Sound — 9
I hate the way Metal is going these days. I'll just say that right now. Other than The Black Dahlia Murder, I can't think of a single band in the genre since 2000 whose album I'd choose to listen to over, say, the latest from Tom Waits. That being said, rather than focusing on what The Black Dahlia Murder's 'Nocturnal' did right (which is, in short, too many things to properly list), I'm going to focus on what most other contemporary Metal/Metalcore acts do WRONG that 'Nocturnal' does away with. First and foremost, I think, is the production style. Listening to other Metal bands these days, I get the impression that their albums were produced by/for a pack of juvenile jaggoffs who really didn't care if their music had any atmosphere or a genuinely appealing sound, as long as it showcased how savage they were with their instruments (for that, I place the blame almost entirely on Metallica). Nocturnal has SOOO much less of that feel to it than any newish Metal release I've ever heard. It's clear here that these guys not only know how to play, but they really care how each note sounds, and what fills the silences between them.
Lyrics — 10
Second, and I think just as important as anything else, is the way the songs on Nocturnal are written. The lyrics ain't poetry, that's for sure; but I don't think that is, or ever has been, what this genre needed. The Black Dahlia Murder seems to have something in their songwriting that most if not all newer Metal bands never even touch on: a sense of proportion. While other metallic songwriters try to clumsily drag things like emotions, philosophy or even *Ugh* Christianity, into their music, The Black Dahlia Murder stick to what their genre is good at: blood, gore, death and terror, with just a teensy little bit of low-budget sci-fi corniness, and NO philosophical edge. You could almost call TBDM's lyrics the natural evolution of Horror-Punk ("Metallic Horrorcore", maybe?). Ironically enough, considering how blunt, shallow and downright kitsch Nocturnal's lyrics are, their delivery is shockingly finessed and varied. In fact, I think Trevor Strnad's vocal style - alternating between deep growls and piercing shrieks, and most importantly KEEPING HIS NOTES with both - is a huge part of what makes this album so appealing.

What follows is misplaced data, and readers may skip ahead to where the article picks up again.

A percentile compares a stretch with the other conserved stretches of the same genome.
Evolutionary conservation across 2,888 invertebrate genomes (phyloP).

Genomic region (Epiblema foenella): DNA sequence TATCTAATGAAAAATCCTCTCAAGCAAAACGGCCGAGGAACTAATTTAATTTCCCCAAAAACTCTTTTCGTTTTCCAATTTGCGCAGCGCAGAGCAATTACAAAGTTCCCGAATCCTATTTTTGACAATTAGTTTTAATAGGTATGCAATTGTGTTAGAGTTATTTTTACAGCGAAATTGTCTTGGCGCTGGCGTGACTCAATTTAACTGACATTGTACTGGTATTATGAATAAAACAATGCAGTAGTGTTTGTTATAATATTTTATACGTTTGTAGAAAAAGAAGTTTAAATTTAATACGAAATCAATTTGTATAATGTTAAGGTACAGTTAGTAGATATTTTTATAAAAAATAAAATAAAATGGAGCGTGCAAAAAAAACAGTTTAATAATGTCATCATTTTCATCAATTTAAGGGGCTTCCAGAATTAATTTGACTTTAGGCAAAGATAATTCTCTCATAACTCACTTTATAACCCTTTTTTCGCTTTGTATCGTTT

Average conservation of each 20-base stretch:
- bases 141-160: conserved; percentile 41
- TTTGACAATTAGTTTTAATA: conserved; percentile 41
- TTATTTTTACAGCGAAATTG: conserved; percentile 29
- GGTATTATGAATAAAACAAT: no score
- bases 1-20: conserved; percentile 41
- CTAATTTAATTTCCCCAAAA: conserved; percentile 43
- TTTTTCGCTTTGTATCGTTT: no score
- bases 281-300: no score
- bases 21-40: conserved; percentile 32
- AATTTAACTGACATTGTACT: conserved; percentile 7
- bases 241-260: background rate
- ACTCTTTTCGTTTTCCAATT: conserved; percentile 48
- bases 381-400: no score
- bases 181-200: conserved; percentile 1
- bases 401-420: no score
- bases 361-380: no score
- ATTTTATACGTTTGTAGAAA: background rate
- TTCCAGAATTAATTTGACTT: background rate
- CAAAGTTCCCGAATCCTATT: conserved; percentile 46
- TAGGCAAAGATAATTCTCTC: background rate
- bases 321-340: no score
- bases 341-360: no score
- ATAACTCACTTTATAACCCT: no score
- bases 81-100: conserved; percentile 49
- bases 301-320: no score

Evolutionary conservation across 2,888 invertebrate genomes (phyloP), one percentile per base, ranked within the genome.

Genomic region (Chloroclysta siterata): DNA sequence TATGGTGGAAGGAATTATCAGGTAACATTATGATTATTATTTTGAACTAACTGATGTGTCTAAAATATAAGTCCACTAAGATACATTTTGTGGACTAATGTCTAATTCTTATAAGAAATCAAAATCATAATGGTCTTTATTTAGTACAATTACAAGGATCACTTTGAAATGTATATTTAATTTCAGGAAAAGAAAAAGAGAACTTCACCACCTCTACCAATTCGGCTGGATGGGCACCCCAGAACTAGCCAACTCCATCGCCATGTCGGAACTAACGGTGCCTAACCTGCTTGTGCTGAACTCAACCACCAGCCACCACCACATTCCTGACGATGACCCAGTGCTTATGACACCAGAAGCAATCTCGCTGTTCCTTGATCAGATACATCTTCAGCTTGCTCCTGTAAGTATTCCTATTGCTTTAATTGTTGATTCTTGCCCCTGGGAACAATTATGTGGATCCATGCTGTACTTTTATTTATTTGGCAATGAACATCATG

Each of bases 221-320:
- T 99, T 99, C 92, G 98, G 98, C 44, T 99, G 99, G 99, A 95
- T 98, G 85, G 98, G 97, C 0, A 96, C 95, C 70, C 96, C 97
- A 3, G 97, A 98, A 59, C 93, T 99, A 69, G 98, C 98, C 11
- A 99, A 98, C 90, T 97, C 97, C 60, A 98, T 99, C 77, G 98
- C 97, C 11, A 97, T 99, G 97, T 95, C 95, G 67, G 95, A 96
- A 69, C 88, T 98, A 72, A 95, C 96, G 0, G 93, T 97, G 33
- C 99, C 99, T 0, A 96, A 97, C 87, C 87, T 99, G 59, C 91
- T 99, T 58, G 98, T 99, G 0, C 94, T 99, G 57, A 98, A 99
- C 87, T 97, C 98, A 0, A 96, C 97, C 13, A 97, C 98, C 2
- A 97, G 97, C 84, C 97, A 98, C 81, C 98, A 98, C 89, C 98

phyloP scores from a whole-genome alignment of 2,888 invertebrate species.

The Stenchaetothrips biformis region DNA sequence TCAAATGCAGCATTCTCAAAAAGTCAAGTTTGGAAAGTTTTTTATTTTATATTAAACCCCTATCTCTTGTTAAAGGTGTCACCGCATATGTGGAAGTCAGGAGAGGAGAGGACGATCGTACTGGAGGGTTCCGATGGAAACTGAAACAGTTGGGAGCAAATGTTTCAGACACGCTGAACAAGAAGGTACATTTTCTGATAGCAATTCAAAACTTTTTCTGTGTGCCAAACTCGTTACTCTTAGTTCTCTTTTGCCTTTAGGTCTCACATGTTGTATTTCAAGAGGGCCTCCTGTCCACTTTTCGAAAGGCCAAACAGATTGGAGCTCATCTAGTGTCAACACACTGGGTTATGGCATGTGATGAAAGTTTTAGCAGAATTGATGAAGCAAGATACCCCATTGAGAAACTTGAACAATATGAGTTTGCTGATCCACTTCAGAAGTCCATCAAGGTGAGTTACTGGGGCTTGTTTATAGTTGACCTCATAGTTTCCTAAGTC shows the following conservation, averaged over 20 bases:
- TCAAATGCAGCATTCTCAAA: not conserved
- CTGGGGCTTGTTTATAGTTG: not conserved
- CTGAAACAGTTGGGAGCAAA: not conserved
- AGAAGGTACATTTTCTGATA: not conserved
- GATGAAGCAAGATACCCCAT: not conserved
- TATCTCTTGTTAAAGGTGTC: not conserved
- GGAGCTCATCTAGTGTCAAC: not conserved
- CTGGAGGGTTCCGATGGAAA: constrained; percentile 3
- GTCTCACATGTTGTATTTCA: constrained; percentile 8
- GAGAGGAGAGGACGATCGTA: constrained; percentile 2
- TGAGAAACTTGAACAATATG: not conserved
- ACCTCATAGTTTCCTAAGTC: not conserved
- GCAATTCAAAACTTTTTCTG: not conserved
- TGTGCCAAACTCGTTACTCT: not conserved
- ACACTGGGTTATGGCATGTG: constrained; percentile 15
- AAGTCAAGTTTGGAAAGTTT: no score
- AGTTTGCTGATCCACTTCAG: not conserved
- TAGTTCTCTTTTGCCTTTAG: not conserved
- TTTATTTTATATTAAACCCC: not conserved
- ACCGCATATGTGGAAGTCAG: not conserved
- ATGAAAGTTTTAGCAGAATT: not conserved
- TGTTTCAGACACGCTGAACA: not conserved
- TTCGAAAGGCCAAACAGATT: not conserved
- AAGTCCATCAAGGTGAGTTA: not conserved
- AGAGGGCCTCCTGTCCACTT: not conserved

Overall Impression — 9
As I said at the start of this review, I absolutely loath most popular Metal since... oh... about the mid-'80s. I make only two notable exceptions to that rule: Acid Bath, and THIS. Virtually every song on here is brilliant, but I've just got to point out the thundering blasts at the start of Everything Went Black as one of the best album openers I've ever heard, in any genre. Overall, not only do I reccomend Nocturnal to fans of Metal, both old and new, but strange as it may sound, I'd also strongly reccomend to anyone with a penchant for really, REALLY catchy tunes, because trust me - once you've got a lyrics sheet in front of you and you've gotten a feel for understanding what the hell Trevor is screaming, it's not a big leap at all to go from singing along with Sex Pistols or Misfits to screaming along with The Black Dahlia Murder.